More than 220 women have been murdered this year in the northern Mexican state of Chihuahua, where 370 were killed in 2010, state Attorney General Carlos Manuel Salas said.

Chihuahua, one of Mexico's most violent states, has registered a total of 2,600 homicides since January, Salas told state legislators.

Of the total number of homicides, 222, or 8.5 percent, involved women, the state AG said.

"Whether it's murder, gender violence or femicides, the thing that is certain is that 222 women have been murdered in Chihuahua and the struggle to protect the rights of women has been slow and painful," Salas said.

"We are talking about Chihuahua having a total of 5,898 murders in 2010 and 2,600 currently in 2011, of which 222 are of women, an extremely high figure," the state AG said.

Salas appeared on Tuesday before a special committee of the lower house of the state legislature that is investigating the killings of women in Chihuahua.

The rise in murders "may be due to the increased participation of women in organized criminal activities, but this point should not be of importance," Salas said.

Women's killings mainly occur in Ciudad Juarez, located across the Rio Grande from El Paso, Texas, and in the suburbs of Chihuahua city, the state capital.

The border city first gained notoriety in the early 1990s, when young women began to disappear in the area.

More than 500 women have been killed in Ciudad Juarez since 1993, according to the National Human Rights Commission, with the majority of the cases going unsolved.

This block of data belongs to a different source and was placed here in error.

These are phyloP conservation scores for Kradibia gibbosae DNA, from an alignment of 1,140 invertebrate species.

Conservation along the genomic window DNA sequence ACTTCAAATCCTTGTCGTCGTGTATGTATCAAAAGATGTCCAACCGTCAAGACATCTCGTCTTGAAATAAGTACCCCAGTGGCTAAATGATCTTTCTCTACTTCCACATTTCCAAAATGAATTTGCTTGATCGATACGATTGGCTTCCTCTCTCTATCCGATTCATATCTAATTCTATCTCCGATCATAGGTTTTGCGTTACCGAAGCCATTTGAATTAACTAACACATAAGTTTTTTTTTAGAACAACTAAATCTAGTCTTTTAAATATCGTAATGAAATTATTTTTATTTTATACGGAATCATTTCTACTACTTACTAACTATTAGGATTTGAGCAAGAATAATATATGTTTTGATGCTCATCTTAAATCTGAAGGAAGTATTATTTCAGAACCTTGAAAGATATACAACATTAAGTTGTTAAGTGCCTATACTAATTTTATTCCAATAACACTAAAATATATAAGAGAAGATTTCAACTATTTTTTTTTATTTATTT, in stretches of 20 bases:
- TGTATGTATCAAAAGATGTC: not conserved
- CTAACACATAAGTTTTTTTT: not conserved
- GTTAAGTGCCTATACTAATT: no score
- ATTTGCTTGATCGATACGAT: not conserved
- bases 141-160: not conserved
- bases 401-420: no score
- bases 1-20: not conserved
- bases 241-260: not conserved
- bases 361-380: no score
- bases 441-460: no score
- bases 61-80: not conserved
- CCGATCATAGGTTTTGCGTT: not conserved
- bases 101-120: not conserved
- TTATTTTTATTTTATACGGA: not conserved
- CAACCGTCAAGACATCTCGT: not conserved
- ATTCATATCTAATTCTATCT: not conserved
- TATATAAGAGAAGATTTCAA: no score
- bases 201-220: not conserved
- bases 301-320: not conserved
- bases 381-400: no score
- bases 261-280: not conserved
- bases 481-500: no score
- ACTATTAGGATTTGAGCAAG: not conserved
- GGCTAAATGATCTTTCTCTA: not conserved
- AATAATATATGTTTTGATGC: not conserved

In most of the slayings, the victims were young women from poor families who moved to the border city from all over Mexico to work in the many assembly plants, known as "maquiladoras," built there to take advantage of the North American Free Trade Agreement.

Investigators have not determined who is behind the killings, although there has been speculation that serial killers, organized crime, people traffickers, drug smugglers and child pornographers, among others, may be involved.

The AG showed legislators a video on the progress made in the Campo Algodonero case involving the killings of Esmeralda Herrera Monreal, Laura Berenice Ramos Monarrez and Claudia Ivette Gonzalez from September to October 2001 in Ciudad Juarez.

The Chihuahua state government is working to identify those responsible for the murders, Salas said.

"There are lines of investigation with solid and reliable evidence, but it would not be appropriate to reveal them at this time," Salas said, referring to the Herrera Monreal case.

Non-governmental organizations have reported that women's murders soared from 1,085 cases to 1,858 cases, or 71 percent, in Mexico during the 2007-2009 period, with 10 percent of the cases involving girls and teenagers, state legislator Teresa Inchaustegui, of the leftist Party of the Democratic Revolution, said.

About 10 percent of the women's killings involve victims ranging from babies to 5-year-olds, the lawmaker said.

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